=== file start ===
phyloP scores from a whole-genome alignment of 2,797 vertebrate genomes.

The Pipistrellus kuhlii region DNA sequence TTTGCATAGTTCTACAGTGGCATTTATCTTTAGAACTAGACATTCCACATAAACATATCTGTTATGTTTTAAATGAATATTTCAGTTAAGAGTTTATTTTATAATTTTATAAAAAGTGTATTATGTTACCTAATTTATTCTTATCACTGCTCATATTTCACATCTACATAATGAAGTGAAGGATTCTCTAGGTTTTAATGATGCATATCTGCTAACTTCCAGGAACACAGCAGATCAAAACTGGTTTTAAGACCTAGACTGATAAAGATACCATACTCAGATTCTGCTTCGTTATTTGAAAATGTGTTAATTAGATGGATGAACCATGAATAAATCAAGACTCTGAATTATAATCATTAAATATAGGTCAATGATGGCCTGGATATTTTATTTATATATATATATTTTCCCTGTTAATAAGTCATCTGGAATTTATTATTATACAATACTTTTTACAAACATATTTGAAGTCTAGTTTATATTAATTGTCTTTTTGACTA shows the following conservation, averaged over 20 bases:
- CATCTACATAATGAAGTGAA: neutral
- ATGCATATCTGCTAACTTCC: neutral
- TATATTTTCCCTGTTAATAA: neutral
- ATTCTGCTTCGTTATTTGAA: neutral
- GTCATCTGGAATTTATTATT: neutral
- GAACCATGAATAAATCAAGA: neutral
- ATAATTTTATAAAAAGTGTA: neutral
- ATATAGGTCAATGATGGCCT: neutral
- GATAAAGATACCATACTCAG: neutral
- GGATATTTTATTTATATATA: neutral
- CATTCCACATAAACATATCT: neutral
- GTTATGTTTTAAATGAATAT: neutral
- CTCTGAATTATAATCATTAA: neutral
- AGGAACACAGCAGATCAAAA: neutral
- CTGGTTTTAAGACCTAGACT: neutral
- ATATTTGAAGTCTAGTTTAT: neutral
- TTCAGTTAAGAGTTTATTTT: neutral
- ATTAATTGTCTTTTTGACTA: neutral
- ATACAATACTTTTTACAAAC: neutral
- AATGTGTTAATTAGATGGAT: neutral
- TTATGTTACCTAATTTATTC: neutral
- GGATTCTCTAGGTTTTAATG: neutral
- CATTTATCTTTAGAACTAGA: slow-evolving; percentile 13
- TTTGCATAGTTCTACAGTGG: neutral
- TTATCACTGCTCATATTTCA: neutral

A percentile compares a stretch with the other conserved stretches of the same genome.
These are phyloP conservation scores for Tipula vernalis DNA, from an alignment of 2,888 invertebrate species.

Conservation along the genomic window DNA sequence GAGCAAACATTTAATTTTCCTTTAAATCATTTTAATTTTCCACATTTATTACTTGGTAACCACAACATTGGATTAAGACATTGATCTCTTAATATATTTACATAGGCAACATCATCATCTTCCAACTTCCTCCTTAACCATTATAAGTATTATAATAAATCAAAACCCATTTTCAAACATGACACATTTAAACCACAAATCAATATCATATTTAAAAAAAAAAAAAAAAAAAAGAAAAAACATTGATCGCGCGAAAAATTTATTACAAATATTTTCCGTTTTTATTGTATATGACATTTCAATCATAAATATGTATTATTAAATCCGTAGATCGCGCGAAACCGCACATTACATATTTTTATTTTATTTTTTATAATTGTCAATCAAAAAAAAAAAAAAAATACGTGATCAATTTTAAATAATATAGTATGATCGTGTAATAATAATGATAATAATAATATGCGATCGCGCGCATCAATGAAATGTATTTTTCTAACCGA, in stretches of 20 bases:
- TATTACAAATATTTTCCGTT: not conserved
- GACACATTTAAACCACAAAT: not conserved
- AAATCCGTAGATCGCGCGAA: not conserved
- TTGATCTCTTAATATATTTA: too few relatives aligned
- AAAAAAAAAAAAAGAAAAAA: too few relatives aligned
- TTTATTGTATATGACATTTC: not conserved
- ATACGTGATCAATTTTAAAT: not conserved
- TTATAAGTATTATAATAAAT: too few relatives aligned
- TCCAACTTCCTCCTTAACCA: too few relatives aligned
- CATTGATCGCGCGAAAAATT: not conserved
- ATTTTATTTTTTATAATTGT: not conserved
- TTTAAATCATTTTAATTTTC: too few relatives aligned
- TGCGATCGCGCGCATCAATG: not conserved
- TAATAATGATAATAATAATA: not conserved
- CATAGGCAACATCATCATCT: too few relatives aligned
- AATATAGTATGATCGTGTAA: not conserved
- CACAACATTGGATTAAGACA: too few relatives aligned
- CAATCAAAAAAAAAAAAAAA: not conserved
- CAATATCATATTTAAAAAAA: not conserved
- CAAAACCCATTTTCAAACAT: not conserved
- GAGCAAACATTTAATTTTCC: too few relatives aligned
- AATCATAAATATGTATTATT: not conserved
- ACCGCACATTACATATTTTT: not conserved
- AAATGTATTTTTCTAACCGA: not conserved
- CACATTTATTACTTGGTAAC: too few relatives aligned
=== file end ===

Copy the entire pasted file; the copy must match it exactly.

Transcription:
phyloP scores from a whole-genome alignment of 2,797 vertebrate genomes.

The Pipistrellus kuhlii region DNA sequence TTTGCATAGTTCTACAGTGGCATTTATCTTTAGAACTAGACATTCCACATAAACATATCTGTTATGTTTTAAATGAATATTTCAGTTAAGAGTTTATTTTATAATTTTATAAAAAGTGTATTATGTTACCTAATTTATTCTTATCACTGCTCATATTTCACATCTACATAATGAAGTGAAGGATTCTCTAGGTTTTAATGATGCATATCTGCTAACTTCCAGGAACACAGCAGATCAAAACTGGTTTTAAGACCTAGACTGATAAAGATACCATACTCAGATTCTGCTTCGTTATTTGAAAATGTGTTAATTAGATGGATGAACCATGAATAAATCAAGACTCTGAATTATAATCATTAAATATAGGTCAATGATGGCCTGGATATTTTATTTATATATATATATTTTCCCTGTTAATAAGTCATCTGGAATTTATTATTATACAATACTTTTTACAAACATATTTGAAGTCTAGTTTATATTAATTGTCTTTTTGACTA shows the following conservation, averaged over 20 bases:
- CATCTACATAATGAAGTGAA: neutral
- ATGCATATCTGCTAACTTCC: neutral
- TATATTTTCCCTGTTAATAA: neutral
- ATTCTGCTTCGTTATTTGAA: neutral
- GTCATCTGGAATTTATTATT: neutral
- GAACCATGAATAAATCAAGA: neutral
- ATAATTTTATAAAAAGTGTA: neutral
- ATATAGGTCAATGATGGCCT: neutral
- GATAAAGATACCATACTCAG: neutral
- GGATATTTTATTTATATATA: neutral
- CATTCCACATAAACATATCT: neutral
- GTTATGTTTTAAATGAATAT: neutral
- CTCTGAATTATAATCATTAA: neutral
- AGGAACACAGCAGATCAAAA: neutral
- CTGGTTTTAAGACCTAGACT: neutral
- ATATTTGAAGTCTAGTTTAT: neutral
- TTCAGTTAAGAGTTTATTTT: neutral
- ATTAATTGTCTTTTTGACTA: neutral
- ATACAATACTTTTTACAAAC: neutral
- AATGTGTTAATTAGATGGAT: neutral
- TTATGTTACCTAATTTATTC: neutral
- GGATTCTCTAGGTTTTAATG: neutral
- CATTTATCTTTAGAACTAGA: slow-evolving; percentile 13
- TTTGCATAGTTCTACAGTGG: neutral
- TTATCACTGCTCATATTTCA: neutral

A percentile compares a stretch with the other conserved stretches of the same genome.
These are phyloP conservation scores for Tipula vernalis DNA, from an alignment of 2,888 invertebrate species.

Conservation along the genomic window DNA sequence GAGCAAACATTTAATTTTCCTTTAAATCATTTTAATTTTCCACATTTATTACTTGGTAACCACAACATTGGATTAAGACATTGATCTCTTAATATATTTACATAGGCAACATCATCATCTTCCAACTTCCTCCTTAACCATTATAAGTATTATAATAAATCAAAACCCATTTTCAAACATGACACATTTAAACCACAAATCAATATCATATTTAAAAAAAAAAAAAAAAAAAAGAAAAAACATTGATCGCGCGAAAAATTTATTACAAATATTTTCCGTTTTTATTGTATATGACATTTCAATCATAAATATGTATTATTAAATCCGTAGATCGCGCGAAACCGCACATTACATATTTTTATTTTATTTTTTATAATTGTCAATCAAAAAAAAAAAAAAAATACGTGATCAATTTTAAATAATATAGTATGATCGTGTAATAATAATGATAATAATAATATGCGATCGCGCGCATCAATGAAATGTATTTTTCTAACCGA, in stretches of 20 bases:
- TATTACAAATATTTTCCGTT: not conserved
- GACACATTTAAACCACAAAT: not conserved
- AAATCCGTAGATCGCGCGAA: not conserved
- TTGATCTCTTAATATATTTA: too few relatives aligned
- AAAAAAAAAAAAAGAAAAAA: too few relatives aligned
- TTTATTGTATATGACATTTC: not conserved
- ATACGTGATCAATTTTAAAT: not conserved
- TTATAAGTATTATAATAAAT: too few relatives aligned
- TCCAACTTCCTCCTTAACCA: too few relatives aligned
- CATTGATCGCGCGAAAAATT: not conserved
- ATTTTATTTTTTATAATTGT: not conserved
- TTTAAATCATTTTAATTTTC: too few relatives aligned
- TGCGATCGCGCGCATCAATG: not conserved
- TAATAATGATAATAATAATA: not conserved
- CATAGGCAACATCATCATCT: too few relatives aligned
- AATATAGTATGATCGTGTAA: not conserved
- CACAACATTGGATTAAGACA: too few relatives aligned
- CAATCAAAAAAAAAAAAAAA: not conserved
- CAATATCATATTTAAAAAAA: not conserved
- CAAAACCCATTTTCAAACAT: not conserved
- GAGCAAACATTTAATTTTCC: too few relatives aligned
- AATCATAAATATGTATTATT: not conserved
- ACCGCACATTACATATTTTT: not conserved
- AAATGTATTTTTCTAACCGA: not conserved
- CACATTTATTACTTGGTAAC: too few relatives aligned